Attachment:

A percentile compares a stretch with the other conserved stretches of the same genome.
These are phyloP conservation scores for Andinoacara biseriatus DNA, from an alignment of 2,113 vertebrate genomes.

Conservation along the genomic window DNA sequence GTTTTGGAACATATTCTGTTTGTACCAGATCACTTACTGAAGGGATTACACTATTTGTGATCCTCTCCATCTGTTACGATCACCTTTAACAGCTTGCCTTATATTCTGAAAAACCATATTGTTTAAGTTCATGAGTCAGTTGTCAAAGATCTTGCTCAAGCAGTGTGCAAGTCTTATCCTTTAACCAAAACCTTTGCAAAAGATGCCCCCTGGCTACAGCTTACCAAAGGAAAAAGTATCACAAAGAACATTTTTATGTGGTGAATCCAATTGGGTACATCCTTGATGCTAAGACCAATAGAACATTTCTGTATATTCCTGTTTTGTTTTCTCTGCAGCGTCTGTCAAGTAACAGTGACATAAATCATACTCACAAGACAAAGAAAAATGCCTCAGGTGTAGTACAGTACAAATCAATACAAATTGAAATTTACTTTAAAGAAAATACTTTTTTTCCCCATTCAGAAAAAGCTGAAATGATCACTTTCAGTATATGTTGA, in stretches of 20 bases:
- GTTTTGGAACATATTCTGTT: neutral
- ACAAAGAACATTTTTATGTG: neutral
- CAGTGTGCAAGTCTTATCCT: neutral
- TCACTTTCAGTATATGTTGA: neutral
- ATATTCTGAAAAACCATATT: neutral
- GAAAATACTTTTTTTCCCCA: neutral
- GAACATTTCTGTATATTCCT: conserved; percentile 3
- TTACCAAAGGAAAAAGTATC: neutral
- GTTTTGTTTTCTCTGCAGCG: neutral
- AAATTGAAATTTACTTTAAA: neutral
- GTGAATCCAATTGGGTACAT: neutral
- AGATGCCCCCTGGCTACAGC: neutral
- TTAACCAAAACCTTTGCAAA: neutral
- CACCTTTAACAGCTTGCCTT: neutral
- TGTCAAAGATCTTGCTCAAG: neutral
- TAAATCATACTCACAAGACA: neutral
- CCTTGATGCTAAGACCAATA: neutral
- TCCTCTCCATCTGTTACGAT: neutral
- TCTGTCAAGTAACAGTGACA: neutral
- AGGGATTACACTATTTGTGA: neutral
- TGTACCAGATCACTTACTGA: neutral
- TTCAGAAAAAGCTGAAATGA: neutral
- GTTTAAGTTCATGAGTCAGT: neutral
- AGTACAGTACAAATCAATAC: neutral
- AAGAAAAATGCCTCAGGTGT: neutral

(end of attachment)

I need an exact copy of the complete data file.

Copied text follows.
A percentile compares a stretch with the other conserved stretches of the same genome.
These are phyloP conservation scores for Andinoacara biseriatus DNA, from an alignment of 2,113 vertebrate genomes.

Conservation along the genomic window DNA sequence GTTTTGGAACATATTCTGTTTGTACCAGATCACTTACTGAAGGGATTACACTATTTGTGATCCTCTCCATCTGTTACGATCACCTTTAACAGCTTGCCTTATATTCTGAAAAACCATATTGTTTAAGTTCATGAGTCAGTTGTCAAAGATCTTGCTCAAGCAGTGTGCAAGTCTTATCCTTTAACCAAAACCTTTGCAAAAGATGCCCCCTGGCTACAGCTTACCAAAGGAAAAAGTATCACAAAGAACATTTTTATGTGGTGAATCCAATTGGGTACATCCTTGATGCTAAGACCAATAGAACATTTCTGTATATTCCTGTTTTGTTTTCTCTGCAGCGTCTGTCAAGTAACAGTGACATAAATCATACTCACAAGACAAAGAAAAATGCCTCAGGTGTAGTACAGTACAAATCAATACAAATTGAAATTTACTTTAAAGAAAATACTTTTTTTCCCCATTCAGAAAAAGCTGAAATGATCACTTTCAGTATATGTTGA, in stretches of 20 bases:
- GTTTTGGAACATATTCTGTT: neutral
- ACAAAGAACATTTTTATGTG: neutral
- CAGTGTGCAAGTCTTATCCT: neutral
- TCACTTTCAGTATATGTTGA: neutral
- ATATTCTGAAAAACCATATT: neutral
- GAAAATACTTTTTTTCCCCA: neutral
- GAACATTTCTGTATATTCCT: conserved; percentile 3
- TTACCAAAGGAAAAAGTATC: neutral
- GTTTTGTTTTCTCTGCAGCG: neutral
- AAATTGAAATTTACTTTAAA: neutral
- GTGAATCCAATTGGGTACAT: neutral
- AGATGCCCCCTGGCTACAGC: neutral
- TTAACCAAAACCTTTGCAAA: neutral
- CACCTTTAACAGCTTGCCTT: neutral
- TGTCAAAGATCTTGCTCAAG: neutral
- TAAATCATACTCACAAGACA: neutral
- CCTTGATGCTAAGACCAATA: neutral
- TCCTCTCCATCTGTTACGAT: neutral
- TCTGTCAAGTAACAGTGACA: neutral
- AGGGATTACACTATTTGTGA: neutral
- TGTACCAGATCACTTACTGA: neutral
- TTCAGAAAAAGCTGAAATGA: neutral
- GTTTAAGTTCATGAGTCAGT: neutral
- AGTACAGTACAAATCAATAC: neutral
- AAGAAAAATGCCTCAGGTGT: neutral